In 2011, there was $3.6 billion in retail sales in the city. Overland Park is home to Oak Park Mall. With 1,800,000 sq ft (170,000 m2) and 200 stores, it is the largest mall both in the Kansas City Metropolitan Area and the states of Kansas and Missouri.
As of 2011, 73.9% of the population over the age of 16 was in the labor force. 0.1% was in the armed forces, and 73.8% was in the civilian labor force with 70.0% being employed and 3.8% unemployed. The composition, by occupation, of the employed civilian labor force was: 51.6% in management, business, science, and arts; 28.1% in sales and office occupations; 10.9% in service occupations; 4.2% in natural resources, construction, and maintenance; 5.2% in production, transportation, and material moving. The three industries employing the largest percentages of the working civilian labor force were: educational services, health care, and social assistance (22.4%); professional, scientific, management, administrative, and waste management services (15.6%); and finance, insurance, real estate, and rental and leasing (11.6%).
The cost of living in Overland Park is below average; compared to a U.S. average of 100, the cost of living index for the city is 88.5. As of 2011, the median home value in the city was $224,200, the median selected monthly owner cost was $1,720 for housing units with a mortgage and $534 for those without, and the median gross rent was $911. In 2011, the dollar value of new residential construction was $130,598,789; and $90,733,287 in new commercial construction.
Top employers 
The largest employer in Overland Park is Sprint Nextel. The Shawnee Mission, Blue Valley, Spring Hill and Olathe school districts and Johnson County Community College also employ several thousand people in the city.
According to Overland Park Chamber of Commerce - Leading Employers  the top employers in the city were:
|#||Employer||# of Employees|
|2||Shawnee Mission School District||3,704|
|3||Blue Valley School District||3,208|
|4||Johnson County Community College||2,784|
|5||Black & Veatch||2,253|
|8||Overland Park Regional Medical Center||1,100|
Under state statute, Overland Park is a city of the first class. Since 1963, it has had a mayor-council-manager form of government. The city council consists of 13 members popularly elected every four years with staggered terms in office. For representative purposes, the city is divided into six wards with two members elected from each ward. The mayor is the 13th member, elected at-large. The council sets policy for the city, annually identifies city priorities for the Kansas Legislature and the United States Congress, and authorizes ordinances, resolutions, contracts, and agreements. The council meets on the first and third Monday of each month. The mayor presides over council meetings, appoints members to resident boards and commissions, meets with constituents, and signs ordinances, resolutions, contracts, and agreements authorized by the council. The city manager administers city operations and implements policies set by the city council.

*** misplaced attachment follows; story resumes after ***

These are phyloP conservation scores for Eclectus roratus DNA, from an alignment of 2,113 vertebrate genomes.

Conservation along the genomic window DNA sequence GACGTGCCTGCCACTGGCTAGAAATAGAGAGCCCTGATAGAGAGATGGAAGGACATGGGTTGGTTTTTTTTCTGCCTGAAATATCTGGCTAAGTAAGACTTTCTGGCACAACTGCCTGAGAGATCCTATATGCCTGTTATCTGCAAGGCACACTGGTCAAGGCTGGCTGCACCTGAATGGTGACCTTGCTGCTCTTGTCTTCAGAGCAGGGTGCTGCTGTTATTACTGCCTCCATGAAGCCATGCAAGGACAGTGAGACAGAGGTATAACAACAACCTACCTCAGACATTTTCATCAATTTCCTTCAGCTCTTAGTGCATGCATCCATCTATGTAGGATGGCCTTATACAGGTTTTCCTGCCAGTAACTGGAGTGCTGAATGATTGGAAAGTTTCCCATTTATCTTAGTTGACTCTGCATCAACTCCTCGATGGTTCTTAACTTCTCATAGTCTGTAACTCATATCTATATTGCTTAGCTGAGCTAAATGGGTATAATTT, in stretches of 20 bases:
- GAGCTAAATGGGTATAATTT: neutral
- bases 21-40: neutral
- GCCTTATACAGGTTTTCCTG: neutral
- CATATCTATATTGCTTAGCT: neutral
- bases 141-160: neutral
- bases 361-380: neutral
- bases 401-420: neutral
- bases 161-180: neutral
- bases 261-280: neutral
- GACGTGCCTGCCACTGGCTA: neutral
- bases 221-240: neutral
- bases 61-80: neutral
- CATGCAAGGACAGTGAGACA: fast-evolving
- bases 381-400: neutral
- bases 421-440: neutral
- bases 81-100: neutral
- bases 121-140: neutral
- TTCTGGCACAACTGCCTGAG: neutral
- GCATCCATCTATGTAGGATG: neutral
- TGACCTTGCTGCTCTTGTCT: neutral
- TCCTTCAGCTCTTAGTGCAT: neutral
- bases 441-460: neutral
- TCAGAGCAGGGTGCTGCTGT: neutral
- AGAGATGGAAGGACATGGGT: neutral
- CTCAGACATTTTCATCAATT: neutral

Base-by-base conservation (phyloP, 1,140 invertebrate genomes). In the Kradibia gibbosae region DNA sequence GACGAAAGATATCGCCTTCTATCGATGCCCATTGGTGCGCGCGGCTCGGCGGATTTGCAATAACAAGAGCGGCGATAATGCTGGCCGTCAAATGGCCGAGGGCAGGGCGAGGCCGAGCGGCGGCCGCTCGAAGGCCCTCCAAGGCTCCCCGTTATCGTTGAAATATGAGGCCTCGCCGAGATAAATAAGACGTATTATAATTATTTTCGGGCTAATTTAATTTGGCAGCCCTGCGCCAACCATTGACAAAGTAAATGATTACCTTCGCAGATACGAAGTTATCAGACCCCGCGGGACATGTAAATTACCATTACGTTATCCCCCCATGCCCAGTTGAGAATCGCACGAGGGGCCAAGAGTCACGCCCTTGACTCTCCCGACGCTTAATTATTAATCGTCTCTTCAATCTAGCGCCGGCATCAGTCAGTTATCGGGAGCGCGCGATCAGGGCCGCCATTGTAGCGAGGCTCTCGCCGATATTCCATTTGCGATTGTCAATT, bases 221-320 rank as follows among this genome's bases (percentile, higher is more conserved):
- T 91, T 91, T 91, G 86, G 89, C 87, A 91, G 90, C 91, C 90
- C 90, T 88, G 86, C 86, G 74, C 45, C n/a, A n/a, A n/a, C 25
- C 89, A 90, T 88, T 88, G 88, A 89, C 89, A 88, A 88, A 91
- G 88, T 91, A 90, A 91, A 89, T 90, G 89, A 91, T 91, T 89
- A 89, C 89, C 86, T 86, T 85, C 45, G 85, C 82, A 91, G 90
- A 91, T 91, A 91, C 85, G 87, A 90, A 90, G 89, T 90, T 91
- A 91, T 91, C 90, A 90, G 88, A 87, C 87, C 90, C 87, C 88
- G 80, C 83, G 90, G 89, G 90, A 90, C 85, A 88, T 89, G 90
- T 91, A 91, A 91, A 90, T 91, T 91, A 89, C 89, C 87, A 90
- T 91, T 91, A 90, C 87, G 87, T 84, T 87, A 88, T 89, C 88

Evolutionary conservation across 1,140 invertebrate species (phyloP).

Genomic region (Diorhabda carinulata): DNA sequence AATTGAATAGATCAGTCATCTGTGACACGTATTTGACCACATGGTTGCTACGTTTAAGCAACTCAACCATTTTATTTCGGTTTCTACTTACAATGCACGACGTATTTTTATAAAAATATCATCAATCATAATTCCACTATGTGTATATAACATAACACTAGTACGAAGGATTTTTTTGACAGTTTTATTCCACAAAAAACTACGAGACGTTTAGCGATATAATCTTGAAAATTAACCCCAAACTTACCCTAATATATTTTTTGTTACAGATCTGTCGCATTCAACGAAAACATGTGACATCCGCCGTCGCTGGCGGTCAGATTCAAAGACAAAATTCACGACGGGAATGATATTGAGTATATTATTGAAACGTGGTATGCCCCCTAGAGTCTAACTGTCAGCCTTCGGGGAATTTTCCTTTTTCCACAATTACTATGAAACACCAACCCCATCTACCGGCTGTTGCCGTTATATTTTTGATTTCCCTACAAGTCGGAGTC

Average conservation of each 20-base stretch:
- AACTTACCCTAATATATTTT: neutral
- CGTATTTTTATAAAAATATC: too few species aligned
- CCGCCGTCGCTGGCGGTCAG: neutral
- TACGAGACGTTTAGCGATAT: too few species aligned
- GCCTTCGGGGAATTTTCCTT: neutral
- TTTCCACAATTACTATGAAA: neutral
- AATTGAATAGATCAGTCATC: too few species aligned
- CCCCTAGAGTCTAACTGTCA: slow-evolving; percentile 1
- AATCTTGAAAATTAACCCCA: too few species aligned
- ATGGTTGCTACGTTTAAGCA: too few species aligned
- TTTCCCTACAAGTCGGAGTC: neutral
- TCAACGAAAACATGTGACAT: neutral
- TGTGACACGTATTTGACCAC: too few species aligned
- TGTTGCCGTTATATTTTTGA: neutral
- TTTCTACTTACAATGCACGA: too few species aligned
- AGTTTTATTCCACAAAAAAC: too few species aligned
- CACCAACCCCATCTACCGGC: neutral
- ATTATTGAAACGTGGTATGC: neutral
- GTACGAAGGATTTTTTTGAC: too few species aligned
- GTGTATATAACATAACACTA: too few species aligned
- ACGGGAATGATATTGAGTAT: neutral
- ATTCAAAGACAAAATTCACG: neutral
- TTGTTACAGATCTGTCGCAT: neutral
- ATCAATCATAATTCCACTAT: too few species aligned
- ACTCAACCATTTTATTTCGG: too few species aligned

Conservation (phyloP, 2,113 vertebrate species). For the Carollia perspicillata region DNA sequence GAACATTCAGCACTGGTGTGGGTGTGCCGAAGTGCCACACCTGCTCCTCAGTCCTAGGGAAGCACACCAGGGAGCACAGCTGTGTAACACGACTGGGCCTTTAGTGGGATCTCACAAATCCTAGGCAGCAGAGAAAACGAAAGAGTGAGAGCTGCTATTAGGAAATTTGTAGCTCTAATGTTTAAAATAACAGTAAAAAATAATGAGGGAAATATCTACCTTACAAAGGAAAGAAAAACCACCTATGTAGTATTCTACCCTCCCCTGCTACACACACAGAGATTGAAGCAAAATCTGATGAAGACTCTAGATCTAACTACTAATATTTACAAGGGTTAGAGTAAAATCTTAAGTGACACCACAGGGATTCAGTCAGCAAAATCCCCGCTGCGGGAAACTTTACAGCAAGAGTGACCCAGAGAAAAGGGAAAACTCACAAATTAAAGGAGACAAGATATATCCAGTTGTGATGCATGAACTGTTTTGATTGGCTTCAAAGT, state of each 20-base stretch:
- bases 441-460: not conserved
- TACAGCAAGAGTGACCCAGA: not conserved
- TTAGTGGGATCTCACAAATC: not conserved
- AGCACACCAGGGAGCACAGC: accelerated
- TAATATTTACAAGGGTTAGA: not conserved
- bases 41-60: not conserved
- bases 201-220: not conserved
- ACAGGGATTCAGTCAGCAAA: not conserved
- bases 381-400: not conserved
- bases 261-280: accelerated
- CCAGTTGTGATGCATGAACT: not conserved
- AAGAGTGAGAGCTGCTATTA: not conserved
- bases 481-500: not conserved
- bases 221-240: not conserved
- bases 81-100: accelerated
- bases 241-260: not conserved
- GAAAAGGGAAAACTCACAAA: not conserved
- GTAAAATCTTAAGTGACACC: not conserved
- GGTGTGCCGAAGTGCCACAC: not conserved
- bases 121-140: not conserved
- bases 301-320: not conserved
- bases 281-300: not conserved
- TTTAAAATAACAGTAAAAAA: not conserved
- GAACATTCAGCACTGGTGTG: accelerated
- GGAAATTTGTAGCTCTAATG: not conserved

Overland Park lies within Kansas's 3rd U.S. Congressional District. For the purposes of representation in the Kansas Legislature, the city is located in the 6th through 8th, 10th, 11th, 21st, and 37th districts of the Kansas Senate and the 8th, 16th, 19th through 24th, 27th through 29th, and 48th districts of the Kansas House of Representatives.
Public education in Overland Park is provided by several school districts including Shawnee Mission School District, Blue Valley School District and Olathe School District.
The Shawnee Mission School District operates five high schools.
- Shawnee Mission South High School
- Shawnee Mission Northwest High School
- Shawnee Mission East High School
- Shawnee Mission West
- Shawnee Mission North High School
The Olathe School District consists of four high schools.
- Olathe North High School
- Olathe Northwest High School
- Olathe South High School
- Olathe East High School
The Blue Valley School District encompasses five high schools.
- Blue Valley High School
- Blue Valley North High School
- Blue Valley Northwest High School
- Blue Valley West High School
- Blue Valley Southwest High School
The Johnson County Library serves the city. Overland Park is the location of several branch institutions:
- Ottawa University adult campus
- University of Kansas-Edwards Campus
- Johnson County Community College
- Baker University Overland Park Campus
- Emporia State University - Overland Park Campus (Metro Learning Center)
The Archdiocese of Kansas City in Kansas operates Catholic Schools in Overland Park. This list includes:
- Holy Cross
- Holy Spirit
- John Paul II
- St. Thomas Aquinas High School
Protestant Christian Schools include:
- Heritage Christian Academy
Jewish Schools include:
The city does not have its own public transportation system. However, Johnson County, Kansas operates "The JO" within the city limits. As of 2008, Overland Park was not part of Kansas City, MO's plans for a light rail system.
Parks and recreation 
Overland Park has more than 1,800 acres (7.3 km2) of park land and open space. Many of the city's 72 parks feature one or more of the following: sand volleyball, hiking and biking trails, playgrounds, tennis courts, basketball courts, and reservable shelters.
Points of interest 
The city is home to Overland Park Arboretum and Botanical Gardens, a 300 acres (120 ha) arboretum and botanical garden. The Oak Park Mall is one of the area's top shopping locations with Nordstrom, two Dillards, Macy's, JCPenney's and nearly 200 stores.
The Deanna Rose Children's Farmstead, a 12-acre (49,000 m2), attraction is among the top 10 tourist destinations in the Kansas City area. It has more than 200 animals, hay rides, fishing pond, early 1900s century school house and more. It was recognized in August 2008 as the top "family" attraction in Kansas City by the Nickelodeon Channel.